• Social Justice Aspects of Water Allocation Mechanisms

      Bjornlund, Henning (2015)
      Water is scarce in southern Alberta, and climate change predictions suggest that water might be even scarcer. There is increasing pressure to leave more water in rivers for environmental purposes, which will further increase water scarcity for extractive users. There is also an urgent need to find mechanisms to allocate and reallocate water among competing uses, such as water for the environment and for extractive uses. Achieving these objectives within current water dependent communities will involve different socioeconmic impacts. The level of impact will depend on the policy choices made, the acceptability of such policies among stakeholders, water users reactions to such policies, and the ability of current water users to cope with less water. These issues are examined in this project.
    • A Social Network Analysis For Knowledge Integration and Extension of WEPGN Research

      Bharadwaj, Lalita; Dupont, Diane; Bradford, Lori (2015)
      Solutions for complex water challenges not only require the development of novel data collection and modeling tools, but also the creation of strong research clusters and innovative knowledge mobilization instruments. There is a need to understand the focus and nature of interdisciplinary collaborative research, as well as the functionality and collaborative nature of the networks of researchers, extension and integration of partnerships. Deriving these solutions is essential for the integration and extension of research knowledge beyond disciplinary silos so that deeper understanding and relationship building between those who make water policy decisions and those who are impacted by them can be made.
    • Using Economics to Understand the Implications of Wildfires: An Alberta Case Study

      Dupont, Diane (2016)
      Forested regions in northern and western Alberta provide approximately 88% of surface water supplies to Alberta’s population. It is critical that the risks associated with changes in water quality and the connections to upland forests are understood. One of the key risks arises from wildfires as these disturbances release a variety of contaminants into surface waters. These contaminants travel downstream to water utilities and may result in a range of possible outcomes from less severe (small change in operating costs) to more severe (shut-down of water utility and importation of water supplies). Recent increases in the magnitude of wildfires, along with increased provincial water demand, have resulted in a need to evaluate wildfire risk to downstream municipal drinking water supply and treatment systems. The project models the magnitude and likelihood of wildfire occurrences in source water regions in Alberta and combines fire/water transport and water utility cost models in order to undertake a cost-benefit analysis of existing and future management strategies for drinking water security.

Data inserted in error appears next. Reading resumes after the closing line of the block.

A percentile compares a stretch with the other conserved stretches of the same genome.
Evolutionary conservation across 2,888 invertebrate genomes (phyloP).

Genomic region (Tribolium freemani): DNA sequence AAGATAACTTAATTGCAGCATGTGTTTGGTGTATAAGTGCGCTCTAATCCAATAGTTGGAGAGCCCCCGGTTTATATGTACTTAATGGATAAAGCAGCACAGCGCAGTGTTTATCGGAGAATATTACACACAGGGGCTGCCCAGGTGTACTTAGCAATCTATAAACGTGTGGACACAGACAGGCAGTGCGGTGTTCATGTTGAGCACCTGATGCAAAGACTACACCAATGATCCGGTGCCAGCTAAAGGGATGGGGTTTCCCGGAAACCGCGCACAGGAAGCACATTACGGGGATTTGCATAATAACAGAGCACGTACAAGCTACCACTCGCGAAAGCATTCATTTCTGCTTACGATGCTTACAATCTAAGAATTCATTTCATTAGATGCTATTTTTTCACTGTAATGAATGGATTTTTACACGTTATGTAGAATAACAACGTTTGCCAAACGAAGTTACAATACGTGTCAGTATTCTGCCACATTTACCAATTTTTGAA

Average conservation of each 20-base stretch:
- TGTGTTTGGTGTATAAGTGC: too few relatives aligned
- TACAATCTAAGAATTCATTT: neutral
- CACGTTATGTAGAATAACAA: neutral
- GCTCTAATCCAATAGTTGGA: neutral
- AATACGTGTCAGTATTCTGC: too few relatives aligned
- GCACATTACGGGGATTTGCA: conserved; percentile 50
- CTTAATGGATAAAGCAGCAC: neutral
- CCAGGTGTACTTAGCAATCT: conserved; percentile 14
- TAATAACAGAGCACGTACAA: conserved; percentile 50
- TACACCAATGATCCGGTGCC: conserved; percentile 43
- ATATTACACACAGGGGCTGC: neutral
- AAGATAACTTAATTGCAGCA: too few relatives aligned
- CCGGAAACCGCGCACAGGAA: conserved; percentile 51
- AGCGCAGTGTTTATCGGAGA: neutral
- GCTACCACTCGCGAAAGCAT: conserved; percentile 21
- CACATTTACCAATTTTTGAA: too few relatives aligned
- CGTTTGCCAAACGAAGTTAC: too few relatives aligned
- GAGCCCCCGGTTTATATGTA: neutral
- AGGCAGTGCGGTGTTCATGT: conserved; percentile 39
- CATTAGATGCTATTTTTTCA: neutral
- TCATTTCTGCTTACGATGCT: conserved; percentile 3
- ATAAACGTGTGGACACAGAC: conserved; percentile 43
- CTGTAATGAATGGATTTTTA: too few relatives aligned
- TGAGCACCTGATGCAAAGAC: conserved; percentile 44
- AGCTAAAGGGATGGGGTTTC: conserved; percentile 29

• Using Economics to Understand the Implications of Wildfires: An Alberta Case Study

      Dupont, Diane (2016)
      Les régions forestières du nord et de l’ouest de l’Alberta comptent environ 88 % de l’eau de surface utilisée par la population de l’Alberta. Il est essentiel de comprendre les risques associés aux changements dans la qualité de l’eau et les liens avec les forêts de montagne. Un des risques principaux concerne les feux de forêt, puisque ces incidents libèrent de nombreux contaminants dans les eaux de surface. Ces contaminants se déplacent ensuite en aval pour atteindre les réseaux d’adduction d’eau et peuvent entraîner une gamme de conséquences légères (p. ex., hausses des coûts d’exploitation) ou plus graves (fermeture de services d’approvisionnement et importation d’eau). De récentes hausses dans l’intensité des feux de forêt, ainsi que l’augmentation de la demande provinciale en eau ont mené au besoin d’évaluer les risques liés aux feux de forêt pour les systèmes de traitement et d’approvisionnement d’eau municipale en aval. Le projet modélise l’amplitude et la probabilité des feux de forêt dans les régions riches en eau de source en Alberta et combine des modèles de feux/transport de l’eau avec des modèles des coûts liés aux services d’eau afin de réaliser une analyse des coûts-avantages des stratégies de gestion existantes et futures, dans le but ultime d’améliorer la sécurité de l’eau potable.